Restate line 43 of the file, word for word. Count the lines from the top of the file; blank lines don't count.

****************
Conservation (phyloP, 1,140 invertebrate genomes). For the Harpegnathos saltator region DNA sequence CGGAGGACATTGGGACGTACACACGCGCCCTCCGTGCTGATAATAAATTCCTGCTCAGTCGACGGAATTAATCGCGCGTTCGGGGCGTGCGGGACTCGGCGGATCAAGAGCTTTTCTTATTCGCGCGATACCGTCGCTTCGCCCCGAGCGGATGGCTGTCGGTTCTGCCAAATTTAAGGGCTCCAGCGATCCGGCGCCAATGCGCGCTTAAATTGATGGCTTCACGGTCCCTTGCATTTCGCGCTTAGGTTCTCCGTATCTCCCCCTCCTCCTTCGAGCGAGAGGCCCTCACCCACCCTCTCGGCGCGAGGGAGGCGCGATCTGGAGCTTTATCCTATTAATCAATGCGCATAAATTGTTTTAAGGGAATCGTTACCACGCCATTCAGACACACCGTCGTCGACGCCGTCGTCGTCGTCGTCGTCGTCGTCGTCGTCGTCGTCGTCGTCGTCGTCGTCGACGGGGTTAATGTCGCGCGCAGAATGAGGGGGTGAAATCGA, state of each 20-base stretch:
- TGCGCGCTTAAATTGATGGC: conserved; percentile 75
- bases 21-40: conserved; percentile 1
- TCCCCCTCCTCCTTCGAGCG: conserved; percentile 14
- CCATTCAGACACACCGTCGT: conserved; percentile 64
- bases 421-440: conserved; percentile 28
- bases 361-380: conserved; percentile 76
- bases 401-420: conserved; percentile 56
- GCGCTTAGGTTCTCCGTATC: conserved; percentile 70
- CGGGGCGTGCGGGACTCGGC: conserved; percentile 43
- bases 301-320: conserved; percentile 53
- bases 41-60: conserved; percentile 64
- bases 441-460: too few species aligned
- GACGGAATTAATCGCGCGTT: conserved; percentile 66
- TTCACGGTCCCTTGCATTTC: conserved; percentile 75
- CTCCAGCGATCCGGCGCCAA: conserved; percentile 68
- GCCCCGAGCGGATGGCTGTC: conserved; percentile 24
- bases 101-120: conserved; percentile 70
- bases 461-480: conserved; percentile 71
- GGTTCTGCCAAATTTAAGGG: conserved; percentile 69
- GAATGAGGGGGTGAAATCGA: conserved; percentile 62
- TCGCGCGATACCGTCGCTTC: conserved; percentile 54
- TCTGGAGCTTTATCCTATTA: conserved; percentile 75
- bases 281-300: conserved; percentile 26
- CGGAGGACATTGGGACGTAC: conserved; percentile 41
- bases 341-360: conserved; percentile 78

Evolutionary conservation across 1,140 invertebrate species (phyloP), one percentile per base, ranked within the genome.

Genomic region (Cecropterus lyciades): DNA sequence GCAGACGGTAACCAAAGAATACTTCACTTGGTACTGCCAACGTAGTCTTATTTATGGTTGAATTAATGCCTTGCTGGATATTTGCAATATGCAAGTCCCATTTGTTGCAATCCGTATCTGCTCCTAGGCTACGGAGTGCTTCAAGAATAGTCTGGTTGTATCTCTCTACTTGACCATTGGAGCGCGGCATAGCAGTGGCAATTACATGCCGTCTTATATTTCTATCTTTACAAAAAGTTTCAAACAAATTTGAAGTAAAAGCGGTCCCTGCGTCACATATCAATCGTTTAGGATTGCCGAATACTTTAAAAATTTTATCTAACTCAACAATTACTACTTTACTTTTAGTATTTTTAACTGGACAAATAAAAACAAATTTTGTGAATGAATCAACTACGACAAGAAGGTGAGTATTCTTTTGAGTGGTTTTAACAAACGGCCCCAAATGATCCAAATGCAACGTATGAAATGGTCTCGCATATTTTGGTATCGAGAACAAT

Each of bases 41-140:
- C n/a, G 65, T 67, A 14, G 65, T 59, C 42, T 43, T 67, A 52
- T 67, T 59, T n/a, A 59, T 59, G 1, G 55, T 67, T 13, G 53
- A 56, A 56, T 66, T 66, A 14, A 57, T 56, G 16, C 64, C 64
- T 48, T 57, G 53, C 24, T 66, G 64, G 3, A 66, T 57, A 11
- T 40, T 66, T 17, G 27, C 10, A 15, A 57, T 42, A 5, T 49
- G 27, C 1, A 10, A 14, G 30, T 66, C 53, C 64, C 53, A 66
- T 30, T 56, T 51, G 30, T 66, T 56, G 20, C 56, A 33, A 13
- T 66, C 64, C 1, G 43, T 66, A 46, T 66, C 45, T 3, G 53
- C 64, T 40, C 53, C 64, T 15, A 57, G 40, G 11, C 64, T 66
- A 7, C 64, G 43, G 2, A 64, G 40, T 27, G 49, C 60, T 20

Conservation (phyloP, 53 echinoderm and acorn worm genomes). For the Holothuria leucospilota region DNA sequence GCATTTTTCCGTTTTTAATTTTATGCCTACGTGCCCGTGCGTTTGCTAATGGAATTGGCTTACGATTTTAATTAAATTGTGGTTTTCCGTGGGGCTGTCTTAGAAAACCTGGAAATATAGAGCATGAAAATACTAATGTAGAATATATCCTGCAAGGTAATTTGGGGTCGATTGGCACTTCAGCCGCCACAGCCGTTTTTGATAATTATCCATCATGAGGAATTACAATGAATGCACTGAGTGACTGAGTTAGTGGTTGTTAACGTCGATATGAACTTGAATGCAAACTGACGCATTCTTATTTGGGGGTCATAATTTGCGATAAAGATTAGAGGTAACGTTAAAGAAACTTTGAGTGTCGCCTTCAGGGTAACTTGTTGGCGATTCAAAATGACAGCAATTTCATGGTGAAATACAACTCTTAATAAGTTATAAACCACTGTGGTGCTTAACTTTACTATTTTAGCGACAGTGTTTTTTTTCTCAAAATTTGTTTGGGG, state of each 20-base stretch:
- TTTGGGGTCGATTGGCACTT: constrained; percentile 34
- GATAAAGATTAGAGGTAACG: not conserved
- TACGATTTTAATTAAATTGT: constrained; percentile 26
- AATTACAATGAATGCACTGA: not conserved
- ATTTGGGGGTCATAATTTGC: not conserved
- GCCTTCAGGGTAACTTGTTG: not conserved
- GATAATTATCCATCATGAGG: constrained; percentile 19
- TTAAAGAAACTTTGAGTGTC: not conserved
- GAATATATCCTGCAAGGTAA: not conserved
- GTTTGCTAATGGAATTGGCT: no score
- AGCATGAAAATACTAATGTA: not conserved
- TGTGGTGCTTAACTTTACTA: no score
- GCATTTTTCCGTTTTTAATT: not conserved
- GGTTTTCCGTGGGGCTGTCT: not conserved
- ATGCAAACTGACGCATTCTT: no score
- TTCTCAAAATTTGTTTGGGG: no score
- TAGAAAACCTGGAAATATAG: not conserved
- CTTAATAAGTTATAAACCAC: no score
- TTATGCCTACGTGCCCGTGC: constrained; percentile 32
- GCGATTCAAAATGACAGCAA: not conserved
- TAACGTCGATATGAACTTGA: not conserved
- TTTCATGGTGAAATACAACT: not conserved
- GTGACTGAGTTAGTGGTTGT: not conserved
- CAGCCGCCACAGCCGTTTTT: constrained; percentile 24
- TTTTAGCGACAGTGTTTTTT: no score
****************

- TACGATTTTAATTAAATTGT: constrained; percentile 26